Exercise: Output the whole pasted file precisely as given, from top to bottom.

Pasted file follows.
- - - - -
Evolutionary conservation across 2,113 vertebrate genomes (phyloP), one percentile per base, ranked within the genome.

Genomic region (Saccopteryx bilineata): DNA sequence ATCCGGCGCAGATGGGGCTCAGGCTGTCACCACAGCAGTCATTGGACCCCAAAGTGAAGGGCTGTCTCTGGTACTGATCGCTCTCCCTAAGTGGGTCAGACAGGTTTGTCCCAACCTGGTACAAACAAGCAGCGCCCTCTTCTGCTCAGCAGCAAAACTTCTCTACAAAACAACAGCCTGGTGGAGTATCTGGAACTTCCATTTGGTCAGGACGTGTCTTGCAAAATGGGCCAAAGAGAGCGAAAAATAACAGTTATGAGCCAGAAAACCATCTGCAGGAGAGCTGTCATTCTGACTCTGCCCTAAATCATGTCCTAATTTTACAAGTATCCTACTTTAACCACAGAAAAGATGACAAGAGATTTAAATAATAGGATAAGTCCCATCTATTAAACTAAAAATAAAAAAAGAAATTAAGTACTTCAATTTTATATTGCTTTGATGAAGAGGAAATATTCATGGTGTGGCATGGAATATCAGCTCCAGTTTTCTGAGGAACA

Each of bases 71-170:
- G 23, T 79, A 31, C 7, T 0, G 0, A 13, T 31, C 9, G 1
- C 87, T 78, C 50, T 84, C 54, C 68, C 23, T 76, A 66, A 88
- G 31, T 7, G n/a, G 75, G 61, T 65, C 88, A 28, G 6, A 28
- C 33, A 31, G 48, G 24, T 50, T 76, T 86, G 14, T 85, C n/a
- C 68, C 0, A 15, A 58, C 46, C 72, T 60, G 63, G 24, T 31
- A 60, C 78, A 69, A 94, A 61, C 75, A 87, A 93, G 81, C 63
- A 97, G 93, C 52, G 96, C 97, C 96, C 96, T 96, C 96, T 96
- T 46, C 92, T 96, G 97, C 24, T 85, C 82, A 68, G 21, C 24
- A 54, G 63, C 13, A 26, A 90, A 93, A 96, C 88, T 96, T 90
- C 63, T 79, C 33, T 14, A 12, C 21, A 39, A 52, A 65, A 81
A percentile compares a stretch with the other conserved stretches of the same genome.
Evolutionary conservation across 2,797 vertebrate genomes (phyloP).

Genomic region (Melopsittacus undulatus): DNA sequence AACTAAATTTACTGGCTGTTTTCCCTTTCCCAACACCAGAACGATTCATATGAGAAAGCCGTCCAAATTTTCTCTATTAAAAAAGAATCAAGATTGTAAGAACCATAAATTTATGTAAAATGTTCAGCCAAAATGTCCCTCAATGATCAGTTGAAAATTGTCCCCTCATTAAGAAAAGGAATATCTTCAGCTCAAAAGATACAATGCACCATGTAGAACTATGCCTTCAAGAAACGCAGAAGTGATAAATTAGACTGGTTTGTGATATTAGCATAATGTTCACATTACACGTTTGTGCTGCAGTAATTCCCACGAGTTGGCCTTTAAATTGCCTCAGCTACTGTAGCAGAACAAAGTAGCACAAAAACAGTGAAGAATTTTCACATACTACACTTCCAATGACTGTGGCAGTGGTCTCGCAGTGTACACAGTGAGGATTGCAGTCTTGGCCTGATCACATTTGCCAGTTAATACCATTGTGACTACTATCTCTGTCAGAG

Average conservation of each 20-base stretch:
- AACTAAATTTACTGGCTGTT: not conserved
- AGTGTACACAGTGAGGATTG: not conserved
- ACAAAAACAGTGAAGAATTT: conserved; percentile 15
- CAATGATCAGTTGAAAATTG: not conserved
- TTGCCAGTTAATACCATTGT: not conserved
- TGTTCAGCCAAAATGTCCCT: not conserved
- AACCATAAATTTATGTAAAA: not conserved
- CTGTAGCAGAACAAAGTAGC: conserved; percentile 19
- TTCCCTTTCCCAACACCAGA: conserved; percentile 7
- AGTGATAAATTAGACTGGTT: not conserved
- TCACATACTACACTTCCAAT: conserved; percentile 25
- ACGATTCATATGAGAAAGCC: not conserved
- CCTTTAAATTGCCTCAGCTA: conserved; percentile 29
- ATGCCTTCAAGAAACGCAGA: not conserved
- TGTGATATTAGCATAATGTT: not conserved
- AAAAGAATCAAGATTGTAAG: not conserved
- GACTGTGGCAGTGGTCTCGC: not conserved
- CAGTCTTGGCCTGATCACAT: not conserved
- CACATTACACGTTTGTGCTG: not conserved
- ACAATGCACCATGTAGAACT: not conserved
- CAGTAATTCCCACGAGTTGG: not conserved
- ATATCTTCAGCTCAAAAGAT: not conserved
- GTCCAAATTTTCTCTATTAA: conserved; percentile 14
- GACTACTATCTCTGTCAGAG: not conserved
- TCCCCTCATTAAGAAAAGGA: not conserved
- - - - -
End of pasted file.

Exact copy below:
Evolutionary conservation across 2,113 vertebrate genomes (phyloP), one percentile per base, ranked within the genome.

Genomic region (Saccopteryx bilineata): DNA sequence ATCCGGCGCAGATGGGGCTCAGGCTGTCACCACAGCAGTCATTGGACCCCAAAGTGAAGGGCTGTCTCTGGTACTGATCGCTCTCCCTAAGTGGGTCAGACAGGTTTGTCCCAACCTGGTACAAACAAGCAGCGCCCTCTTCTGCTCAGCAGCAAAACTTCTCTACAAAACAACAGCCTGGTGGAGTATCTGGAACTTCCATTTGGTCAGGACGTGTCTTGCAAAATGGGCCAAAGAGAGCGAAAAATAACAGTTATGAGCCAGAAAACCATCTGCAGGAGAGCTGTCATTCTGACTCTGCCCTAAATCATGTCCTAATTTTACAAGTATCCTACTTTAACCACAGAAAAGATGACAAGAGATTTAAATAATAGGATAAGTCCCATCTATTAAACTAAAAATAAAAAAAGAAATTAAGTACTTCAATTTTATATTGCTTTGATGAAGAGGAAATATTCATGGTGTGGCATGGAATATCAGCTCCAGTTTTCTGAGGAACA

Each of bases 71-170:
- G 23, T 79, A 31, C 7, T 0, G 0, A 13, T 31, C 9, G 1
- C 87, T 78, C 50, T 84, C 54, C 68, C 23, T 76, A 66, A 88
- G 31, T 7, G n/a, G 75, G 61, T 65, C 88, A 28, G 6, A 28
- C 33, A 31, G 48, G 24, T 50, T 76, T 86, G 14, T 85, C n/a
- C 68, C 0, A 15, A 58, C 46, C 72, T 60, G 63, G 24, T 31
- A 60, C 78, A 69, A 94, A 61, C 75, A 87, A 93, G 81, C 63
- A 97, G 93, C 52, G 96, C 97, C 96, C 96, T 96, C 96, T 96
- T 46, C 92, T 96, G 97, C 24, T 85, C 82, A 68, G 21, C 24
- A 54, G 63, C 13, A 26, A 90, A 93, A 96, C 88, T 96, T 90
- C 63, T 79, C 33, T 14, A 12, C 21, A 39, A 52, A 65, A 81
A percentile compares a stretch with the other conserved stretches of the same genome.
Evolutionary conservation across 2,797 vertebrate genomes (phyloP).

Genomic region (Melopsittacus undulatus): DNA sequence AACTAAATTTACTGGCTGTTTTCCCTTTCCCAACACCAGAACGATTCATATGAGAAAGCCGTCCAAATTTTCTCTATTAAAAAAGAATCAAGATTGTAAGAACCATAAATTTATGTAAAATGTTCAGCCAAAATGTCCCTCAATGATCAGTTGAAAATTGTCCCCTCATTAAGAAAAGGAATATCTTCAGCTCAAAAGATACAATGCACCATGTAGAACTATGCCTTCAAGAAACGCAGAAGTGATAAATTAGACTGGTTTGTGATATTAGCATAATGTTCACATTACACGTTTGTGCTGCAGTAATTCCCACGAGTTGGCCTTTAAATTGCCTCAGCTACTGTAGCAGAACAAAGTAGCACAAAAACAGTGAAGAATTTTCACATACTACACTTCCAATGACTGTGGCAGTGGTCTCGCAGTGTACACAGTGAGGATTGCAGTCTTGGCCTGATCACATTTGCCAGTTAATACCATTGTGACTACTATCTCTGTCAGAG

Average conservation of each 20-base stretch:
- AACTAAATTTACTGGCTGTT: not conserved
- AGTGTACACAGTGAGGATTG: not conserved
- ACAAAAACAGTGAAGAATTT: conserved; percentile 15
- CAATGATCAGTTGAAAATTG: not conserved
- TTGCCAGTTAATACCATTGT: not conserved
- TGTTCAGCCAAAATGTCCCT: not conserved
- AACCATAAATTTATGTAAAA: not conserved
- CTGTAGCAGAACAAAGTAGC: conserved; percentile 19
- TTCCCTTTCCCAACACCAGA: conserved; percentile 7
- AGTGATAAATTAGACTGGTT: not conserved
- TCACATACTACACTTCCAAT: conserved; percentile 25
- ACGATTCATATGAGAAAGCC: not conserved
- CCTTTAAATTGCCTCAGCTA: conserved; percentile 29
- ATGCCTTCAAGAAACGCAGA: not conserved
- TGTGATATTAGCATAATGTT: not conserved
- AAAAGAATCAAGATTGTAAG: not conserved
- GACTGTGGCAGTGGTCTCGC: not conserved
- CAGTCTTGGCCTGATCACAT: not conserved
- CACATTACACGTTTGTGCTG: not conserved
- ACAATGCACCATGTAGAACT: not conserved
- CAGTAATTCCCACGAGTTGG: not conserved
- ATATCTTCAGCTCAAAAGAT: not conserved
- GTCCAAATTTTCTCTATTAA: conserved; percentile 14
- GACTACTATCTCTGTCAGAG: not conserved
- TCCCCTCATTAAGAAAAGGA: not conserved